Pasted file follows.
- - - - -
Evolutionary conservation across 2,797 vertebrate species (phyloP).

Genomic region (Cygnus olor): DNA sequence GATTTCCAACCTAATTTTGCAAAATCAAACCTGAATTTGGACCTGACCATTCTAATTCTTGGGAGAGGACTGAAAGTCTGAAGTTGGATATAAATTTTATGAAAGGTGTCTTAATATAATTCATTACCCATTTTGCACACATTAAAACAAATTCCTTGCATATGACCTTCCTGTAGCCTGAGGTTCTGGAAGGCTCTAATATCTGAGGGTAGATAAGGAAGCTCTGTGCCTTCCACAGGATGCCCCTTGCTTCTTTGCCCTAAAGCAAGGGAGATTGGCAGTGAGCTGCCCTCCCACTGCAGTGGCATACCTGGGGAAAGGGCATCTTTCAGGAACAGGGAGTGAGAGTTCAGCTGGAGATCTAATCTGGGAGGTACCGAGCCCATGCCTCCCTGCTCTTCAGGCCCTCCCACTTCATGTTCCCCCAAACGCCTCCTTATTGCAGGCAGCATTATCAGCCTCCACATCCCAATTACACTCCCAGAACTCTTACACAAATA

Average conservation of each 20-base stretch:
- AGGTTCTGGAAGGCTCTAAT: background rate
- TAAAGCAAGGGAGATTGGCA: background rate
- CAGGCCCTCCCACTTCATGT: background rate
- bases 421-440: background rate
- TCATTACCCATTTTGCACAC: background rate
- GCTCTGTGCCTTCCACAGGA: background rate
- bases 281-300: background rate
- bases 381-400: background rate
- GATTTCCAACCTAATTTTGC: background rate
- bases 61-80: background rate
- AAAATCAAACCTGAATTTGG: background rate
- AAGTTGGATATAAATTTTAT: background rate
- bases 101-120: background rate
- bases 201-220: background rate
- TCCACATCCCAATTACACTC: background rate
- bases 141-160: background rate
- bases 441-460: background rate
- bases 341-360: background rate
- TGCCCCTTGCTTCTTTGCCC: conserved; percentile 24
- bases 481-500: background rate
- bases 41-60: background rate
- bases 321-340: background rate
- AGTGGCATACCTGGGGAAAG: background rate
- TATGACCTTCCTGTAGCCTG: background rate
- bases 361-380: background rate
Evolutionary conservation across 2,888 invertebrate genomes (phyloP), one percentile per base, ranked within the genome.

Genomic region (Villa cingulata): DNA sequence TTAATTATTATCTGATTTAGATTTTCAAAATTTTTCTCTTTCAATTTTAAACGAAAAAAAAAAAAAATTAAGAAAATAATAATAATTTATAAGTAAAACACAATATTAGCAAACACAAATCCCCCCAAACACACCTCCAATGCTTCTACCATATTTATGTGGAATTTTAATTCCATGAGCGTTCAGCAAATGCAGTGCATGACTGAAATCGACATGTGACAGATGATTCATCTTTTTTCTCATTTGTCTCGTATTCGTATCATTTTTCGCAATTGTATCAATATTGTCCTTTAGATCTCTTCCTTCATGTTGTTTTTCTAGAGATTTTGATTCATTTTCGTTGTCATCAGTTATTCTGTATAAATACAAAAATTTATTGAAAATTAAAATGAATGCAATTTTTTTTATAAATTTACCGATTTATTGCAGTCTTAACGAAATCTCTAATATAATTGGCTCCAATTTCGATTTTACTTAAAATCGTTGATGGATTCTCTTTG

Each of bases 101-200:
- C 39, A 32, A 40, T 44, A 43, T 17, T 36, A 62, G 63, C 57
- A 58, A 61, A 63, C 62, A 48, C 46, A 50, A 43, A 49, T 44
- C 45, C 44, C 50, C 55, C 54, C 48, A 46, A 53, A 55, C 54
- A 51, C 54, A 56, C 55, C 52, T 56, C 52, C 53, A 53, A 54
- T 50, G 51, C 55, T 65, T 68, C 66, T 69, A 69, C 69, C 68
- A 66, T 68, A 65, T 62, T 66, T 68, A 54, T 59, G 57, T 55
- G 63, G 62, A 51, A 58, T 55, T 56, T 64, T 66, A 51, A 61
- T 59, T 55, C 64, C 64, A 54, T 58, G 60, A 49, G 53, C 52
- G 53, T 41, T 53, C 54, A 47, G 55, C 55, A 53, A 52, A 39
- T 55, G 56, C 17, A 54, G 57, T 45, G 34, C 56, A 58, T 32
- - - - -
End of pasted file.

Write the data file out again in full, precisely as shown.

Evolutionary conservation across 2,797 vertebrate species (phyloP).

Genomic region (Cygnus olor): DNA sequence GATTTCCAACCTAATTTTGCAAAATCAAACCTGAATTTGGACCTGACCATTCTAATTCTTGGGAGAGGACTGAAAGTCTGAAGTTGGATATAAATTTTATGAAAGGTGTCTTAATATAATTCATTACCCATTTTGCACACATTAAAACAAATTCCTTGCATATGACCTTCCTGTAGCCTGAGGTTCTGGAAGGCTCTAATATCTGAGGGTAGATAAGGAAGCTCTGTGCCTTCCACAGGATGCCCCTTGCTTCTTTGCCCTAAAGCAAGGGAGATTGGCAGTGAGCTGCCCTCCCACTGCAGTGGCATACCTGGGGAAAGGGCATCTTTCAGGAACAGGGAGTGAGAGTTCAGCTGGAGATCTAATCTGGGAGGTACCGAGCCCATGCCTCCCTGCTCTTCAGGCCCTCCCACTTCATGTTCCCCCAAACGCCTCCTTATTGCAGGCAGCATTATCAGCCTCCACATCCCAATTACACTCCCAGAACTCTTACACAAATA

Average conservation of each 20-base stretch:
- AGGTTCTGGAAGGCTCTAAT: background rate
- TAAAGCAAGGGAGATTGGCA: background rate
- CAGGCCCTCCCACTTCATGT: background rate
- bases 421-440: background rate
- TCATTACCCATTTTGCACAC: background rate
- GCTCTGTGCCTTCCACAGGA: background rate
- bases 281-300: background rate
- bases 381-400: background rate
- GATTTCCAACCTAATTTTGC: background rate
- bases 61-80: background rate
- AAAATCAAACCTGAATTTGG: background rate
- AAGTTGGATATAAATTTTAT: background rate
- bases 101-120: background rate
- bases 201-220: background rate
- TCCACATCCCAATTACACTC: background rate
- bases 141-160: background rate
- bases 441-460: background rate
- bases 341-360: background rate
- TGCCCCTTGCTTCTTTGCCC: conserved; percentile 24
- bases 481-500: background rate
- bases 41-60: background rate
- bases 321-340: background rate
- AGTGGCATACCTGGGGAAAG: background rate
- TATGACCTTCCTGTAGCCTG: background rate
- bases 361-380: background rate
Evolutionary conservation across 2,888 invertebrate genomes (phyloP), one percentile per base, ranked within the genome.

Genomic region (Villa cingulata): DNA sequence TTAATTATTATCTGATTTAGATTTTCAAAATTTTTCTCTTTCAATTTTAAACGAAAAAAAAAAAAAATTAAGAAAATAATAATAATTTATAAGTAAAACACAATATTAGCAAACACAAATCCCCCCAAACACACCTCCAATGCTTCTACCATATTTATGTGGAATTTTAATTCCATGAGCGTTCAGCAAATGCAGTGCATGACTGAAATCGACATGTGACAGATGATTCATCTTTTTTCTCATTTGTCTCGTATTCGTATCATTTTTCGCAATTGTATCAATATTGTCCTTTAGATCTCTTCCTTCATGTTGTTTTTCTAGAGATTTTGATTCATTTTCGTTGTCATCAGTTATTCTGTATAAATACAAAAATTTATTGAAAATTAAAATGAATGCAATTTTTTTTATAAATTTACCGATTTATTGCAGTCTTAACGAAATCTCTAATATAATTGGCTCCAATTTCGATTTTACTTAAAATCGTTGATGGATTCTCTTTG

Each of bases 101-200:
- C 39, A 32, A 40, T 44, A 43, T 17, T 36, A 62, G 63, C 57
- A 58, A 61, A 63, C 62, A 48, C 46, A 50, A 43, A 49, T 44
- C 45, C 44, C 50, C 55, C 54, C 48, A 46, A 53, A 55, C 54
- A 51, C 54, A 56, C 55, C 52, T 56, C 52, C 53, A 53, A 54
- T 50, G 51, C 55, T 65, T 68, C 66, T 69, A 69, C 69, C 68
- A 66, T 68, A 65, T 62, T 66, T 68, A 54, T 59, G 57, T 55
- G 63, G 62, A 51, A 58, T 55, T 56, T 64, T 66, A 51, A 61
- T 59, T 55, C 64, C 64, A 54, T 58, G 60, A 49, G 53, C 52
- G 53, T 41, T 53, C 54, A 47, G 55, C 55, A 53, A 52, A 39
- T 55, G 56, C 17, A 54, G 57, T 45, G 34, C 56, A 58, T 32